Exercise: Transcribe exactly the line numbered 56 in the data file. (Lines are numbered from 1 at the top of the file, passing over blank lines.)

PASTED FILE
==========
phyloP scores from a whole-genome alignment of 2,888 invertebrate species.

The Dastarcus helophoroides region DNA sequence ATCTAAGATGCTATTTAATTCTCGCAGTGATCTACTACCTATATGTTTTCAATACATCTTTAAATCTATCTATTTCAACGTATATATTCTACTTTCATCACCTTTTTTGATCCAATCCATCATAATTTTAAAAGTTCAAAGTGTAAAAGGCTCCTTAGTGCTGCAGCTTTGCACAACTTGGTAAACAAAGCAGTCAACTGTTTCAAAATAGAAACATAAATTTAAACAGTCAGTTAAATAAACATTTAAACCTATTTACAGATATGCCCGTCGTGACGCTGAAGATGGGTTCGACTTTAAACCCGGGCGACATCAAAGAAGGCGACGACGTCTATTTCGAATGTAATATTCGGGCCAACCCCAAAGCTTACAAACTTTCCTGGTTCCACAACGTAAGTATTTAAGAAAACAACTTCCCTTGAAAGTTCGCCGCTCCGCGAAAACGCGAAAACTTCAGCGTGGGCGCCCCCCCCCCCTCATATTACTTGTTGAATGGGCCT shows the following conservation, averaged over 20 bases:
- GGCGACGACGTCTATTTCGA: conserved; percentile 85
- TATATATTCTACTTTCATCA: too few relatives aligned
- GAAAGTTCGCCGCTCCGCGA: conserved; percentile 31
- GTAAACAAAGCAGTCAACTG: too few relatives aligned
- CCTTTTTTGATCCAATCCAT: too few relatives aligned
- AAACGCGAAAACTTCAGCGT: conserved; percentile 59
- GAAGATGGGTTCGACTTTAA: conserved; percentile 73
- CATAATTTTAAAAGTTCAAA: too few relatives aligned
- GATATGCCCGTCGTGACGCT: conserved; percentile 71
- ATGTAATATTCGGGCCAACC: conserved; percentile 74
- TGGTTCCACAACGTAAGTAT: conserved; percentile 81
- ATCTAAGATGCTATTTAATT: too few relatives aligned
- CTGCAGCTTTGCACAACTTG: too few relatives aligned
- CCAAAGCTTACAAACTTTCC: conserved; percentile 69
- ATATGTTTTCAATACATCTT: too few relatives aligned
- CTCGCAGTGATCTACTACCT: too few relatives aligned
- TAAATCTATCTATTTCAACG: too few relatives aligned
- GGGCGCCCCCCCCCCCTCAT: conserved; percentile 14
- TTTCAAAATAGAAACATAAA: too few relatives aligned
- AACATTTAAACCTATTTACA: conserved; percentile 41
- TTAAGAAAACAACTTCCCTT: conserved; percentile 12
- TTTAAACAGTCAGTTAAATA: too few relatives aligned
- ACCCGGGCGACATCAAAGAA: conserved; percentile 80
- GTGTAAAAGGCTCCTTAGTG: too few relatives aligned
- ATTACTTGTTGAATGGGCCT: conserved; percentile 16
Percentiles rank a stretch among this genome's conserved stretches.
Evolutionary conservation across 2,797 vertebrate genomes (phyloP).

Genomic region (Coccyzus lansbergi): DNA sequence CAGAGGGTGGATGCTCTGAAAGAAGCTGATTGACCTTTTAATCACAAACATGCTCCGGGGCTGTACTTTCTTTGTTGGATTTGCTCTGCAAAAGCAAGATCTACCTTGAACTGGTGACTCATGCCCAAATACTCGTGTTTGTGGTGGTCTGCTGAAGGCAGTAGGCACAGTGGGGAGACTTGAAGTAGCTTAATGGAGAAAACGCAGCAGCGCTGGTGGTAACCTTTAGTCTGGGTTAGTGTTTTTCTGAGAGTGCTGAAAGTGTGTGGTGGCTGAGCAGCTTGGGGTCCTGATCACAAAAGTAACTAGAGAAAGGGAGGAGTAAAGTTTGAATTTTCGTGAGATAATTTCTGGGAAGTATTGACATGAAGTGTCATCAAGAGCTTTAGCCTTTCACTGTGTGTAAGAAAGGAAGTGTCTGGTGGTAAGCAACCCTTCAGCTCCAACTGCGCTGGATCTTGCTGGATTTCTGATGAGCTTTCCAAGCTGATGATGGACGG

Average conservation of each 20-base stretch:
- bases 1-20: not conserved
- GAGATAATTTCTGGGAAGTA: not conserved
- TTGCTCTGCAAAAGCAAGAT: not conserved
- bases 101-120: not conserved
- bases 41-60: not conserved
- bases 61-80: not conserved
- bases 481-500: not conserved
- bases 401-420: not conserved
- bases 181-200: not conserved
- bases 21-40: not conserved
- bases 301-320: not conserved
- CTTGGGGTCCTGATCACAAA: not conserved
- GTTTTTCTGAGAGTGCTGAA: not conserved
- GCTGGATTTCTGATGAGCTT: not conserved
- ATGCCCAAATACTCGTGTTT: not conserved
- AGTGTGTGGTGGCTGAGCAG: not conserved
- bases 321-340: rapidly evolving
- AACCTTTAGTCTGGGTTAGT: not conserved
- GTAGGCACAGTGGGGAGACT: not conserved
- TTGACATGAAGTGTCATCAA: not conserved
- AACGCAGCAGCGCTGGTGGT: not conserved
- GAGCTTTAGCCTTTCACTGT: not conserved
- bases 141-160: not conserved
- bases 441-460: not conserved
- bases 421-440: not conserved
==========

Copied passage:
- bases 421-440: not conserved